Re: Challenge to Hospitality: The ID Check in the Lobby

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In the old, old days there weren't many street people so it wasn't
much of a problem.  Those people are mentally ill in some manner, some
moderately so, some severely.  Since the activists sued to shut down
the state mental hospitals and made it much harder to commit someone
many troubled people are now out on the street.  They don't have a
long lifespan as exposure and disease will get to them in a few years.

Anyway, as time went on the street people grew in numbers and became a
problem.  Initially the transit carriers (in many cities) simply
kicked them out, but the social activists sued the transit carriers
and forced them to stop that practice.  In the 1980s the situation got
really bad as stations turned into whole communities of homeless and
the transit carriers were innundated with complaints from regular
riders who objected to walking in the human waste products left behind
as well as the harassment.

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Other cities did likewise with various specific rules of behavior.
Those are harder to argue with and activists have a hard time fighting
them, even if they claim they are intended to keep out the homeless.
The courts have leaned more toward riders' rights as well.

In NYC, you are not allowed to lay down or sleep anywhere in the
system.  You must exit a train at the end of its run (you can't simply
ride on one train back and forth all night as homeless used to do).
There are some other rules, too.

As mentioned, this is an issue I feel strongly about.  A troubled
person should not "live" in the transit system.  Many die from the
third rail or get run over by trains.  Many start fires which hurt
other people and disrupt the system.  Some are violent and have hurt
passengers.  They are filthy with bodily waste and a health hazard.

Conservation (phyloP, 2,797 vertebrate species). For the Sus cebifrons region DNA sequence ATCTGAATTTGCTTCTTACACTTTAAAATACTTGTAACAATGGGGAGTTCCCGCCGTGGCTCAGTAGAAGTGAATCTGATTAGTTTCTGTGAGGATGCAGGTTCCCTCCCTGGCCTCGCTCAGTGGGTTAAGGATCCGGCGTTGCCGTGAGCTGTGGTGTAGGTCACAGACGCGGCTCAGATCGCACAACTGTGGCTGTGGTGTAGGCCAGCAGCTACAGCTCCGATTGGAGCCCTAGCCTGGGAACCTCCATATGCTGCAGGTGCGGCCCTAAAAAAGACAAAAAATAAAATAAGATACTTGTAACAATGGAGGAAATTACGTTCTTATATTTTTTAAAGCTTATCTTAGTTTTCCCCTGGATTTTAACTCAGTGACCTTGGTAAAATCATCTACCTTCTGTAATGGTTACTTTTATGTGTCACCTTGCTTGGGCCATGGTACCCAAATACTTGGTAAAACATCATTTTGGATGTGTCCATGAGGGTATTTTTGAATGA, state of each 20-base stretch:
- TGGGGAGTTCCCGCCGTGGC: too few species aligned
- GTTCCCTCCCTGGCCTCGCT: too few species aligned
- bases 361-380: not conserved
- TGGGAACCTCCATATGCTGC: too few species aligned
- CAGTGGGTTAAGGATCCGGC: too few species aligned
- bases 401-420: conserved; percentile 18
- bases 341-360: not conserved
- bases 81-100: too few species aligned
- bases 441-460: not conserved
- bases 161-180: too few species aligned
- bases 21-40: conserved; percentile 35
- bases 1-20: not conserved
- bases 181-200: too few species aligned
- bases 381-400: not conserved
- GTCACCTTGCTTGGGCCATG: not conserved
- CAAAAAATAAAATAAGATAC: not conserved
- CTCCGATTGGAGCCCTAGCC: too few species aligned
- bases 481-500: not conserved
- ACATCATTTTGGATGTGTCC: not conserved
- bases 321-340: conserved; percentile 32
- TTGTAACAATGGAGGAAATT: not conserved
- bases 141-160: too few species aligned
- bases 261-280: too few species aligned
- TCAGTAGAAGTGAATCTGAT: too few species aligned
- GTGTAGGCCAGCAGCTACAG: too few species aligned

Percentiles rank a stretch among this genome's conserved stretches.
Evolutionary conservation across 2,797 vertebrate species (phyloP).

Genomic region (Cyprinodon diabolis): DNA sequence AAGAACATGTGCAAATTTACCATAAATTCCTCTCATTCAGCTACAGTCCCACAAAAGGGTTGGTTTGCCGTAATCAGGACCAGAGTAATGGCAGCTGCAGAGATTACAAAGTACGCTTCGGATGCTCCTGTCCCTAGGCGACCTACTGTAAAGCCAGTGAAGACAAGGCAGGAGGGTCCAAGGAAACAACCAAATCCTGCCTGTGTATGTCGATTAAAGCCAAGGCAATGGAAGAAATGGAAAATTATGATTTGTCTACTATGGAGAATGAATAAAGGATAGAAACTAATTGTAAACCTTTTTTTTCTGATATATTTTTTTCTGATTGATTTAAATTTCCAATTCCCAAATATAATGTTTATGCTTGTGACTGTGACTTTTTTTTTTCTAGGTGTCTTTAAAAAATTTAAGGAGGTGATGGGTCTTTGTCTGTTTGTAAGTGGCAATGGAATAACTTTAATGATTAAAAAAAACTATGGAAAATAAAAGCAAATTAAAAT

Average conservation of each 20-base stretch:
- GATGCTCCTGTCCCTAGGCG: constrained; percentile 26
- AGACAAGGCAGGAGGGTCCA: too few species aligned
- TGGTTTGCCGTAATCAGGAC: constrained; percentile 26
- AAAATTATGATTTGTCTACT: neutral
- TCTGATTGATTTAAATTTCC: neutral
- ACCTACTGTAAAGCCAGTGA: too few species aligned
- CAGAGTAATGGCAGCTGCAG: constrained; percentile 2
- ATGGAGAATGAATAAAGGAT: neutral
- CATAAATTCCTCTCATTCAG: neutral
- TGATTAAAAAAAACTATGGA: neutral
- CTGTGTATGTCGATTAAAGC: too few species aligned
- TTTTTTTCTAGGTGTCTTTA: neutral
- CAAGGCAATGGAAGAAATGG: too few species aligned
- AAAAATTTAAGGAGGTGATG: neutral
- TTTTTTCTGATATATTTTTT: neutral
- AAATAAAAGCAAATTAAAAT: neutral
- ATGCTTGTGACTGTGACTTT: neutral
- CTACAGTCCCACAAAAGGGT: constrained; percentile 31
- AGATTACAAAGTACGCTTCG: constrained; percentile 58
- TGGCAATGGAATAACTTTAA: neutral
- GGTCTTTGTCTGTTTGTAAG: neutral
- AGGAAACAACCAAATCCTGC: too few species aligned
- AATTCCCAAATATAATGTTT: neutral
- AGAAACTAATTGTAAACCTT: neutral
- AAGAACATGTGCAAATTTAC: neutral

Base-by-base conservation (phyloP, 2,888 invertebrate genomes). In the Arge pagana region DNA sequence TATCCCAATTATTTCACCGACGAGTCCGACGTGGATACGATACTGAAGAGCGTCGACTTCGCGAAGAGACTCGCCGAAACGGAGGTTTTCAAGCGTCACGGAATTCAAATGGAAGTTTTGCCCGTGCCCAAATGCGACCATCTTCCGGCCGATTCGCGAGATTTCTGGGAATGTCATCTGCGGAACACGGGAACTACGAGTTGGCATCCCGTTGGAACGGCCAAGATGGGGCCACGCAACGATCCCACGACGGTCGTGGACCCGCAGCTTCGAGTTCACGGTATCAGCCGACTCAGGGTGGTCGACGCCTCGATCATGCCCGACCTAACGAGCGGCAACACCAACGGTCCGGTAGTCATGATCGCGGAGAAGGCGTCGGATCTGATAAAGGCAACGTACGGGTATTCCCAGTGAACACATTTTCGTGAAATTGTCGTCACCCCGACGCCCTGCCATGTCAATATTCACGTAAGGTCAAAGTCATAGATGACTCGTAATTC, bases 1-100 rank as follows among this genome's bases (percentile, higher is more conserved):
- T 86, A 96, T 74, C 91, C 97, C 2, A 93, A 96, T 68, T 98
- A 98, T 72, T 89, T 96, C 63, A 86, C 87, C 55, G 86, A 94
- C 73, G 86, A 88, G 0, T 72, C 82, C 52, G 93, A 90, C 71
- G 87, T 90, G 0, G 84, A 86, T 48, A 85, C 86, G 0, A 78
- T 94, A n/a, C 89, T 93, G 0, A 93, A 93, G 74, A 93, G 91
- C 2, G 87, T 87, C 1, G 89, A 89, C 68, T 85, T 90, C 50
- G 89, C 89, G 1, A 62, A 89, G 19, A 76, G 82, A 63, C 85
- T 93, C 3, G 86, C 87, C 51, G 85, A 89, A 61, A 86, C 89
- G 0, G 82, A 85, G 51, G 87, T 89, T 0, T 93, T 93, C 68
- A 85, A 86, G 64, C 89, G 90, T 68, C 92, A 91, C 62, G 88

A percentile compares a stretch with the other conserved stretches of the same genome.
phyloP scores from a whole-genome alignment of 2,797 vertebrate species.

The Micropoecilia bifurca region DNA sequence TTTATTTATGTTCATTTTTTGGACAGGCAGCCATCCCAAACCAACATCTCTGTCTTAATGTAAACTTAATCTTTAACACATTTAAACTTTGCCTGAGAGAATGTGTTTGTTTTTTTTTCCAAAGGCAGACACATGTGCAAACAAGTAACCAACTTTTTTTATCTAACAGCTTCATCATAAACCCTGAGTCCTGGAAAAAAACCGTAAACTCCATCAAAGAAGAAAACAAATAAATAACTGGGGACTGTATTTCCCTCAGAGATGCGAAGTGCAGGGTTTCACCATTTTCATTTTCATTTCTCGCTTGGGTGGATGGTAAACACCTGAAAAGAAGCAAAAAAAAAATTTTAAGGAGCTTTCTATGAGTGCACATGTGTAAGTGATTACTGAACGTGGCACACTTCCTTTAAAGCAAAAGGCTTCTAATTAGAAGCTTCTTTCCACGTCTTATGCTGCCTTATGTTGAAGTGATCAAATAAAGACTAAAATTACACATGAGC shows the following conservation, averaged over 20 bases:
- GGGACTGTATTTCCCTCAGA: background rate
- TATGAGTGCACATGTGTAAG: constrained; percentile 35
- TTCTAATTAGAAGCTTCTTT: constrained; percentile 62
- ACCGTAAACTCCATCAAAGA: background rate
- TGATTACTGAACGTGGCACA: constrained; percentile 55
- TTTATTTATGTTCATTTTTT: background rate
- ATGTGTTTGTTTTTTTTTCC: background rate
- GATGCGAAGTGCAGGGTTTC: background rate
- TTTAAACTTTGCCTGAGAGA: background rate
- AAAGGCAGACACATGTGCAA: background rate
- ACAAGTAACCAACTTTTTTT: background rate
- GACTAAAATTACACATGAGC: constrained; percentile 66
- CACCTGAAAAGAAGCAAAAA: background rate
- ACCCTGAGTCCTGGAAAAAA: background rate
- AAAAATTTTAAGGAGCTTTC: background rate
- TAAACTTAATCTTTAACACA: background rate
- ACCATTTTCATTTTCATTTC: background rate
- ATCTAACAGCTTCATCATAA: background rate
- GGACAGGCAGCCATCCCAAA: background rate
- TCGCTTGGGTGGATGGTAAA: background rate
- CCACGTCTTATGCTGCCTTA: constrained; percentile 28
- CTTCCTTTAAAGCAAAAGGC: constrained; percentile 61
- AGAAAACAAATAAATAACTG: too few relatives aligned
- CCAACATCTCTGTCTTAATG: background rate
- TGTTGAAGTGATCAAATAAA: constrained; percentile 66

They harass other passengers.

If one or two street people sat in a corner and didn't bother anyone
they could be ignored.  But that's not how it worked out -- it was far
more than "one or two" and they didn't simply sit in the corner.

Social activists made things worse by bringing food to transit
stations.  The homeless then had an incentive to be in the transit
system where they'd get fed.  The transit carriers tried to stop this
but the advocates sued and won in court some years ago.  The carriers,
as you described, have other tactics.

As an aside, there were problems in the mental health care system, but
simply closing places down and making commitment extremely difficult
was not the answer.  There have been numerous publicized cases where a
family desperately seeks a dangerous family member to be committed but
it can't be done, and the ill person goes out and shoots a bunch of
people.  Many of the street people are troubled just enough so that
they are too disruptive/tempermental to stay with relatives and of
course hold down a job.  They self medicate their demons through
alcohol and drugs.  Others ended up on the street from drug abuse.  In
any event, these people deserve better than a harsh life on the street.

Frankly, I've followed the activists' work in closing down the
hospitals by lawsuits and I put the blame squarely on them.  The
hospitals are needed with good staff to take care of these people.